PH: Why did you begin preserving old Baath regime artifacts?
Sort of overnight, all these posters—which I had written about in "The Monument"—most of those were starting to be torn down. We started a bit of a campaign in the governing council and amongst the public, with newspaper articles and that kind of thing, to say that these things had value and should be kept for historical purposes. The particular monument that we put a great deal of effort in was the Crossed Swords, which I wrote the book about. Eventually, it sort of temporarily belonged to the Memory Foundation to come up with ideas to what would be done with the site. And we started to put together—this took a long time, of course—over the next two, three years, proposals to transform it into a museum, perhaps equivalent of the Holocaust museum, and a starting point of an urban renewal of the central part of Baghdad, which was really run down.
PH: In a totalitarian or fascist system, the powers typically seek to destroy the old traditions and even the geographic make-up of a state, to build it anew. Do you see the current destruction--for instance, repeated attacks on the Al-Askari mosque in Samarra, revenge attacks on Sunni Mosques, and the bombing of Baghdad's Al-Sarafiya bridge in April, which had a profound demoralizing effect on Iraqis in the area--as working in this vein?
KM: You have, essentially, an inverse version of the same thing. Different groups are each writing their own narrative, reading into the past their own interpretation of events. Sunnis looking at everything as against them, Shiites seeing everything directed against them, ending up with several totalizing narratives, all very biased. In other words, we have a war over narrative.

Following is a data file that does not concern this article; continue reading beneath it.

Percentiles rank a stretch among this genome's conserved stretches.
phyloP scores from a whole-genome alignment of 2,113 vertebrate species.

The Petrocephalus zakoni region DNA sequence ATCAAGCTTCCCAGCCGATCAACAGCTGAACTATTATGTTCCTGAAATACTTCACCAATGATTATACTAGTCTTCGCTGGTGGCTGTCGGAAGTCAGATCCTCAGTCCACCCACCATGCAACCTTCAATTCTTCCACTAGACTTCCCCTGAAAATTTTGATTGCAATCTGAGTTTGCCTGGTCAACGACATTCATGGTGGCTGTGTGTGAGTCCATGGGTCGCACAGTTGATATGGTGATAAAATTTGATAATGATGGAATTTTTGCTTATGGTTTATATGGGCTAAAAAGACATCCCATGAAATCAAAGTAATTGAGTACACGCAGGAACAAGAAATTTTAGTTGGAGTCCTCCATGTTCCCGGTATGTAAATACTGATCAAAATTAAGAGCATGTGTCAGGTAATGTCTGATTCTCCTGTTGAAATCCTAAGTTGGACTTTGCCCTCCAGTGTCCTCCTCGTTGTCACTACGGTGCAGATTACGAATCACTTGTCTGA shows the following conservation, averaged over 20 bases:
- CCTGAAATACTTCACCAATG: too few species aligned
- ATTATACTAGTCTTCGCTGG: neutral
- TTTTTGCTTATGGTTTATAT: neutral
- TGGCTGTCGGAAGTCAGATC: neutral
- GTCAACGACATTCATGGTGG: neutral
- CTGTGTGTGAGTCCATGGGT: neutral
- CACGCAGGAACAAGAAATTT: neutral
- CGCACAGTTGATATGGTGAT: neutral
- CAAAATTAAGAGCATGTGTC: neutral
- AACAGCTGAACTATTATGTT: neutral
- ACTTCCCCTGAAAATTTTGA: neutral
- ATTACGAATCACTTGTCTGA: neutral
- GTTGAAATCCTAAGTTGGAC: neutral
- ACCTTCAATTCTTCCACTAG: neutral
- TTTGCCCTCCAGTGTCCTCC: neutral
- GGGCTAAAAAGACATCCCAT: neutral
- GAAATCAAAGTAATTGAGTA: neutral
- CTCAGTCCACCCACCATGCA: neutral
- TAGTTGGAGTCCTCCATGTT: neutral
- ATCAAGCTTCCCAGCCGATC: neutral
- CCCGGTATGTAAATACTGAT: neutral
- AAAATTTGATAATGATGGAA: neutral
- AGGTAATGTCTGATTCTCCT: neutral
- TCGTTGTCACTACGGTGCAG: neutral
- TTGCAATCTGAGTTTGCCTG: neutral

PH: How does that affect the work of the Memory Foundation?
It is making it very, very hard at the moment. We continue with oral history work, continue with the TV program. What we’re doing is in a certain sense ahead of its time. Iraqis are still fighting over what previous regime meant. Iraqis are not yet feeling common experience of totalitarian rule to develop a new identity, recognizing old regime. The real war is being fought now, a war over meaning and memory of previous era.
PH: How do you incorporate Islam, Kurdish, Jewish and Christian religion and culture into the Foundation’s work?
We equate peoples’ suffering with each other. So, following the airing of the interviews, we also have a one-hour program where people from different communities discuss the testimonies and we share documents that reinforce it. So suddenly Kurds see that their experience has been parallel to Arabs, and Shiites see their experience has happened to Sunnis, and Sunnis see that they, too, have seen what other people have gone through. And we don’t allow sectarian or ethnic considerations to come into the way in which we select or present these testimonies. That’s had a very powerful effect. We’re one of the few organizations that refuses to bend to the sectarian way of thinking. By the end of this summer, there will be two hundred testimonies. We are on our way to creating a living history, if you like.
PH: Does the organization make a lot of money?
Not really, no, especially not for cultural matters, efforts in making documentaries. We got a few grants, but they have all dried up now.